Virtual Volunteer Opportunities for High School Students
For just about every teen on Earth, the first half of 2020 has not gone as anticipated. High school students everywhere are grieving the loss of proms, graduation ceremonies, and everyday joys that may have previously been taken for granted. And of course, young people “only” dealing with losses of that nature are, in a relative sense, the “lucky” ones. Countless others are mourning the death of a loved one due to COVID-19 or having to shoulder the stress of one or both parents losing their jobs.
And yet, sometimes the ideal way to distract yourself from your own struggles is to find a selfless pursuit. As Gandhi once said, “The best way to find yourself is to lose yourself in the service of others.” Of course, this coronavirus pandemic, insidious and suffocating as it has been, greatly limits the ways in which you can engage in charitable endeavors. Given the challenging realities of social distancing and various degrees of quarantine, the best way to feel useful and make a contribution to your local (or global) community is to volunteer online. What follows are five ways you can be of service from the safety of your own home.
1) Provide Virtual COVID-19 Assistance
While frontline heathcare workers bravely staff hospitals and nursing homes and essential workers take on daily risks to keep our grocery stores and delivery services running, there are also behind-the-scenes ways to make a contribution at a time of so much sacrifice. Something as simple as becoming a Digital Advocate for the Red Cross can allow teens to make an impact on the crisis. This can involve actions like simply sharing Red Cross content across social media platforms or organizing an online fundraiser. Points of Light is a group that engages 5 million volunteers per year across 37 countries. They can connect you to a host of pandemic-oriented causes including email marketing for COVID-19 charities, writing letters to healthcare workers, or facilitating food drives for needy families in your area. If you are over the age of 18, you may also be interested in becoming a Crisis Counselor who can gain the training necessary to help support those going through a variety of life challenges, including those related directly or indirectly to the coronavirus.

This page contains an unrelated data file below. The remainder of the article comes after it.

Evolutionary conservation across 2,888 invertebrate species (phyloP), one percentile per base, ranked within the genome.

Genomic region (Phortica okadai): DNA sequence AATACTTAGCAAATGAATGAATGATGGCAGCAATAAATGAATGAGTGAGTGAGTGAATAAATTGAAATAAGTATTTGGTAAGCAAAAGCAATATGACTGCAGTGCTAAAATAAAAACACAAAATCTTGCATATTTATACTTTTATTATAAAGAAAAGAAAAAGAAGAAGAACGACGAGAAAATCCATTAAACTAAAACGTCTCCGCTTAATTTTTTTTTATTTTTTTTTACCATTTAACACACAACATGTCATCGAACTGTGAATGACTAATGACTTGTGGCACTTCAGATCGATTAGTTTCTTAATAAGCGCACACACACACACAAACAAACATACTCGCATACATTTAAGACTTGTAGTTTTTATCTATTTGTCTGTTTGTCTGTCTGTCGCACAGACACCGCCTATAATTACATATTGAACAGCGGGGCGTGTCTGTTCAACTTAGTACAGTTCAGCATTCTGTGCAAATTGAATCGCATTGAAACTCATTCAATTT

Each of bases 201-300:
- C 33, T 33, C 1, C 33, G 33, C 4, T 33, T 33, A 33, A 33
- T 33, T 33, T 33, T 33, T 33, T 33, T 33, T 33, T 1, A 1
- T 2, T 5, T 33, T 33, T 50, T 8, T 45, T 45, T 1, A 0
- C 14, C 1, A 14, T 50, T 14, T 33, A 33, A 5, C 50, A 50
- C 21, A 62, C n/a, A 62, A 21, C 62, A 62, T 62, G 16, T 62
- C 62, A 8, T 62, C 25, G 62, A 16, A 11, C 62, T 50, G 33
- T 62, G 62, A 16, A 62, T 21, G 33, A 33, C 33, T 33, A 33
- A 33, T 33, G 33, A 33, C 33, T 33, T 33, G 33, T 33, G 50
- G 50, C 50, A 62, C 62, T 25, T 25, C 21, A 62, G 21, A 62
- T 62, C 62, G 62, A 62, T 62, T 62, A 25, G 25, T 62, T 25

2) Tutor Students Online
Low-income and minority students have incurred great educational losses during the pandemic, as technological barriers and under-resourced urban schools have only increased an already tragic achievement gap. Teensgive.org allows individuals in 9th-12th grade a bevy of opportunities to tutor peers online. The application process has a fast turnaround time, and you can be helping a child in need within a week of submission. Schoolonwheels.org allows students aged 16-18 to provide tutoring services to peers through virtual means. Those aged 12-15 can also volunteer, but must be accompanied by a parent or guardian. Learntobe.org is another option for connecting tutors and in-need students on a virtual platform.
3) Become a Translator